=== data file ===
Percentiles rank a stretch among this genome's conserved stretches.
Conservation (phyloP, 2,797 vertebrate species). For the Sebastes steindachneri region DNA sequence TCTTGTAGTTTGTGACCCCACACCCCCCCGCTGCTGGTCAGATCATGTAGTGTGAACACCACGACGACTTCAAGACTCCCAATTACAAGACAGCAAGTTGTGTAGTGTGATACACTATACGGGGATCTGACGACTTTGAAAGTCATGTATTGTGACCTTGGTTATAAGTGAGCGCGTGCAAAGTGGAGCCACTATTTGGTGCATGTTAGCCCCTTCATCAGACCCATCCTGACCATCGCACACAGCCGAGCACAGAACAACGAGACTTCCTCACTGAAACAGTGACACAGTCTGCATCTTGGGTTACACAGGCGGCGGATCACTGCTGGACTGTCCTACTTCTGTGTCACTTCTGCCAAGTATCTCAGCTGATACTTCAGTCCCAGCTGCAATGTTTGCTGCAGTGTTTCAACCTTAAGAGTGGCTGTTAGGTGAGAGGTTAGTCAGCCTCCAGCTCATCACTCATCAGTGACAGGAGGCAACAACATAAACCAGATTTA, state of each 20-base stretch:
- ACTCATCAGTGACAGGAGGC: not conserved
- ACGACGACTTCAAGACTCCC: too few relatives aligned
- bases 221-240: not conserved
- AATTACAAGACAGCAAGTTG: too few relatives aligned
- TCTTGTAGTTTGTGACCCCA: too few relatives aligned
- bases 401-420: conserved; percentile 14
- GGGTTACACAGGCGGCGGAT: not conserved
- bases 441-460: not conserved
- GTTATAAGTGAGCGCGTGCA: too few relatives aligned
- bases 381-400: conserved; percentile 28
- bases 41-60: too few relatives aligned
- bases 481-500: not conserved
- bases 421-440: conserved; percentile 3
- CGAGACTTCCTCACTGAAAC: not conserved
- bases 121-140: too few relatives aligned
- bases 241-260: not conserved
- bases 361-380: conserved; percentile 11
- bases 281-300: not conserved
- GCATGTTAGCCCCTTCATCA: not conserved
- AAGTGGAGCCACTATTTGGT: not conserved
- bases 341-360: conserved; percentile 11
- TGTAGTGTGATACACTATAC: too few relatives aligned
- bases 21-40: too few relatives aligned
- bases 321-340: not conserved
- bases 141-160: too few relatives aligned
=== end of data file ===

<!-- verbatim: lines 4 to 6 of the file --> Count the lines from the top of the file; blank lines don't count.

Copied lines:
- ACGACGACTTCAAGACTCCC: too few relatives aligned
- bases 221-240: not conserved
- AATTACAAGACAGCAAGTTG: too few relatives aligned